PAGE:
The Art of Buying God
The prosperity doctrine preached by Creflo Dollar in the most recent Christian evangelical controversy is a form of spiritual bribery not found in the gospels. Dollar has been criticized for begging his viewers for money to purchase a new $65 million dollar personal jet.
The use of the idea of “give and get” is a scam that has been used by bandits and evangelists for decades and only serves to enrich the preachers and fleece the sheep.
These preachers forget the Sermon on the Mount and what Jesus said about the meek, the poor in spirit and the pure of heart. Nowhere in the Bible are people extolled to give money to the apostles in order to gain entrance to the Kingdom of God.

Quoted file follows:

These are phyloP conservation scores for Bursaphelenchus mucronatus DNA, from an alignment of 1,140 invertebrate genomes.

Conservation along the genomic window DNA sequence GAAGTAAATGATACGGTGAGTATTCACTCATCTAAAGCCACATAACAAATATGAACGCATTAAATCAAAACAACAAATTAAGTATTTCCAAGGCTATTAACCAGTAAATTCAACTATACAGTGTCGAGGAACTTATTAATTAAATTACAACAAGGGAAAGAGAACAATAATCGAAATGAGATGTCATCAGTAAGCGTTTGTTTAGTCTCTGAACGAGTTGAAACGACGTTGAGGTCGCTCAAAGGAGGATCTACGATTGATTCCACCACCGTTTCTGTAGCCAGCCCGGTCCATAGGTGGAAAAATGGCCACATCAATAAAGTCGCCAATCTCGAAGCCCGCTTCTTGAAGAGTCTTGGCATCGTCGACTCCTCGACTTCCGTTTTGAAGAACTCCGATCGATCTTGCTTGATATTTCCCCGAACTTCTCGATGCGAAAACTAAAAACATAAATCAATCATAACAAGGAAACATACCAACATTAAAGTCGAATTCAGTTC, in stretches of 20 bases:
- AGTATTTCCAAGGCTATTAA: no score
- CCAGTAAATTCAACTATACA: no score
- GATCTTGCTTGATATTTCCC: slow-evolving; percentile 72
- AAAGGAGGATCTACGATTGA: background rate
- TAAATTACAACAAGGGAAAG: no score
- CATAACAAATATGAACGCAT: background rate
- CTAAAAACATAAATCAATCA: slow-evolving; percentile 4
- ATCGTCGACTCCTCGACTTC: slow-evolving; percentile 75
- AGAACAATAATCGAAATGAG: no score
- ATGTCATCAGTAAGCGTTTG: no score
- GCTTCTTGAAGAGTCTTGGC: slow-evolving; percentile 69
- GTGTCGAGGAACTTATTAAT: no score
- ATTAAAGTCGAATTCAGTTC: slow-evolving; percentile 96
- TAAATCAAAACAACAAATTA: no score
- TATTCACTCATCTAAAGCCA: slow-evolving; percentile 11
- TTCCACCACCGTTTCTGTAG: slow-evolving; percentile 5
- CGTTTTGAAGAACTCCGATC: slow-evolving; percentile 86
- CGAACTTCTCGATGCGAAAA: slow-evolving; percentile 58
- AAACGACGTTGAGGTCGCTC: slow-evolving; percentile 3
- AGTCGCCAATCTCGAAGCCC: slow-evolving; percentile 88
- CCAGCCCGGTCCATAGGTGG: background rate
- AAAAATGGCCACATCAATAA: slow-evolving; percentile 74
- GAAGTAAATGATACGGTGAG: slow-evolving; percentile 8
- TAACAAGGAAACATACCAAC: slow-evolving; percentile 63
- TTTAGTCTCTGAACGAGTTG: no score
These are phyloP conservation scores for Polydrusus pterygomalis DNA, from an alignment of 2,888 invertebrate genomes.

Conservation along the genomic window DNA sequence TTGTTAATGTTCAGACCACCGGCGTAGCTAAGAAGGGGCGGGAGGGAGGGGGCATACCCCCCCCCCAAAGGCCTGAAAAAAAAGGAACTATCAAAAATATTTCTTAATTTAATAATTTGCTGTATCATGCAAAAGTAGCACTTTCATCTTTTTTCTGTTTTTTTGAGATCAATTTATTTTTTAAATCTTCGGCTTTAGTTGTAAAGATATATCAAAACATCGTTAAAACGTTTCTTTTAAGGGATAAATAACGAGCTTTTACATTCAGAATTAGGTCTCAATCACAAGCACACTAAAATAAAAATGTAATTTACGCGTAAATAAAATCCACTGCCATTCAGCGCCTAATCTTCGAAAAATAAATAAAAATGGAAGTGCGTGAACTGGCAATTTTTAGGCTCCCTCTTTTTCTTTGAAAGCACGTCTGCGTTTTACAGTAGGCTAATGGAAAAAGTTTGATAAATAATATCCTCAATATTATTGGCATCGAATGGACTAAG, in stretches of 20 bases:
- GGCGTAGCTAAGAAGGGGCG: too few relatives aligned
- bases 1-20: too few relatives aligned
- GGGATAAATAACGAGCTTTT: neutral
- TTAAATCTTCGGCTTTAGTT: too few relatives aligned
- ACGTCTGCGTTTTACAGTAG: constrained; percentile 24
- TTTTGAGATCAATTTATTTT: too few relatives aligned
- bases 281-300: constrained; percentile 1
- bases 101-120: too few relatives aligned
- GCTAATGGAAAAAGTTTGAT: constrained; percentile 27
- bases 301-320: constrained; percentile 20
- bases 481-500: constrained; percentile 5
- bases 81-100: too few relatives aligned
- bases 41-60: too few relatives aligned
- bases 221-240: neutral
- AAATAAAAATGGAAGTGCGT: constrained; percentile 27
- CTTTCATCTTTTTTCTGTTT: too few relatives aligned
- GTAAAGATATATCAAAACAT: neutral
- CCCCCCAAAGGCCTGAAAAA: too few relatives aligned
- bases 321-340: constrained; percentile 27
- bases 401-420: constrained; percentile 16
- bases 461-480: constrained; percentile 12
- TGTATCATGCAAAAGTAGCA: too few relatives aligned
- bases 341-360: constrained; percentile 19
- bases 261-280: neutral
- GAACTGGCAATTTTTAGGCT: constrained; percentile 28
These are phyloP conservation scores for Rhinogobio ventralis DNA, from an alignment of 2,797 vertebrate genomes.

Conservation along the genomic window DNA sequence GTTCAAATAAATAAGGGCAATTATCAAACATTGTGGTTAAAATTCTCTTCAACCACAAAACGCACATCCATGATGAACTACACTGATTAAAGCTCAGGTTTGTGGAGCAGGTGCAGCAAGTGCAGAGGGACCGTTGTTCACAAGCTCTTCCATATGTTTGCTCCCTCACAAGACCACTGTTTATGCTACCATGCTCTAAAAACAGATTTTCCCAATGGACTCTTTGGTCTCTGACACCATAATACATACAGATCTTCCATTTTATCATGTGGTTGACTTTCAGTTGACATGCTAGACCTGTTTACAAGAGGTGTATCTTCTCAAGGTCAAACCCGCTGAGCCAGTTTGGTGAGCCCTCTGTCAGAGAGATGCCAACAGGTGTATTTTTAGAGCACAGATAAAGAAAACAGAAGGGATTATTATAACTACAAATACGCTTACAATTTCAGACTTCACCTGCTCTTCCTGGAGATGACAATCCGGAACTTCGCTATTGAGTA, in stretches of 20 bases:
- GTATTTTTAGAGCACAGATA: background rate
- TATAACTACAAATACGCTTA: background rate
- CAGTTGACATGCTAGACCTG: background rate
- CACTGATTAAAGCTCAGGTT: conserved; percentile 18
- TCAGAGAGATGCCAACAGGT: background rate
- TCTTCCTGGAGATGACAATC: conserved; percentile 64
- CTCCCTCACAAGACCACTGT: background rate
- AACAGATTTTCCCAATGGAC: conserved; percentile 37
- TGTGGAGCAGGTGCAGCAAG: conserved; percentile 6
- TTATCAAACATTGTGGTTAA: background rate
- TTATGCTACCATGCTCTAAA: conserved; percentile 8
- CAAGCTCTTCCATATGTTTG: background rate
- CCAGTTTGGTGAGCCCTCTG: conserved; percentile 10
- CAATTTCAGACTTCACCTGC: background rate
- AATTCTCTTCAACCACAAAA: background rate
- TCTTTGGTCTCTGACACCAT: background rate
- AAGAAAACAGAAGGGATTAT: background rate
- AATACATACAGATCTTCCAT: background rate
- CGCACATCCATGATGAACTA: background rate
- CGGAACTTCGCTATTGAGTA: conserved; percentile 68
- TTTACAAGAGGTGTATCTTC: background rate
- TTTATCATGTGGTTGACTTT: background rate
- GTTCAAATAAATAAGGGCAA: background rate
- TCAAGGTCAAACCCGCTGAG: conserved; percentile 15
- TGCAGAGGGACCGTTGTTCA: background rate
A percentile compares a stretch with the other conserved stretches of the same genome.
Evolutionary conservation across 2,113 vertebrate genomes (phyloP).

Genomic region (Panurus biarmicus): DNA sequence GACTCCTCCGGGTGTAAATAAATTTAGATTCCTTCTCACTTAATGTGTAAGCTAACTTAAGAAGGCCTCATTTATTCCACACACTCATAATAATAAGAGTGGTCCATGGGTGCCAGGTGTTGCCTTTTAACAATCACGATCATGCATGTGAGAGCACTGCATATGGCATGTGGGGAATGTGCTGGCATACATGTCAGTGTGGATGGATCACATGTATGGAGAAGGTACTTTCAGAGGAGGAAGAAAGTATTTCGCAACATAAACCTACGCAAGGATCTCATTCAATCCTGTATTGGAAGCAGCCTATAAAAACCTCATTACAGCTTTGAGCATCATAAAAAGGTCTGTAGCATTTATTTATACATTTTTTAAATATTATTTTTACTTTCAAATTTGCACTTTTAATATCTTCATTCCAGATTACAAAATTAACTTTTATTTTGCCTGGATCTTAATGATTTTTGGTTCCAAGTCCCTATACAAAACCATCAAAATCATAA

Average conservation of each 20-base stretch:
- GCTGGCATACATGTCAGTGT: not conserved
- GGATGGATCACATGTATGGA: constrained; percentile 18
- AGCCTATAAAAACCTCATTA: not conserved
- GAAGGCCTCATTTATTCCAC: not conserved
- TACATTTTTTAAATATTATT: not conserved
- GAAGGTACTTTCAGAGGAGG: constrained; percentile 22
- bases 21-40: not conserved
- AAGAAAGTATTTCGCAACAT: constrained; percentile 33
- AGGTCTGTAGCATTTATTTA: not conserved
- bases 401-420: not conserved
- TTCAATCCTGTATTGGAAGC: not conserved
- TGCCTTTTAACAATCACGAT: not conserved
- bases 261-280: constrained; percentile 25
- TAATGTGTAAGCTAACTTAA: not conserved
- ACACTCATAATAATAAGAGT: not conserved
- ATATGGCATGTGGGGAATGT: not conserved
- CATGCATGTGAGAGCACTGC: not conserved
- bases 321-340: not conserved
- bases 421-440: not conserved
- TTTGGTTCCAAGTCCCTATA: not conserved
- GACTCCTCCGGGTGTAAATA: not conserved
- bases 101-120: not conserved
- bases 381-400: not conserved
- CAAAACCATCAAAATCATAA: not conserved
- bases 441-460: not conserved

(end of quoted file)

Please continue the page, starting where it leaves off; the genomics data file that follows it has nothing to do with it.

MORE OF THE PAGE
During my time on the Christian Broadcast Network’s flagship show, The 700 Club with Pat Robertson during his presidential run, fundraising had been elevated to an art form with the not-so-subtle emphasis on the idea that God will bless those who give money to the ministry in the form of healing, wealth, and the answer to prayers. It is a dirty form of coercion and a shadow of the “indulgences” from the Middle Ages when the early Church promised a pass to heaven for monetary gifts.
Television gives preachers a godlike presence in the living room of the unsuspecting faithful, and extends a sense of comfort and security in an unstable world. The hope for comfort is real but so is the fact that God isn’t for sale.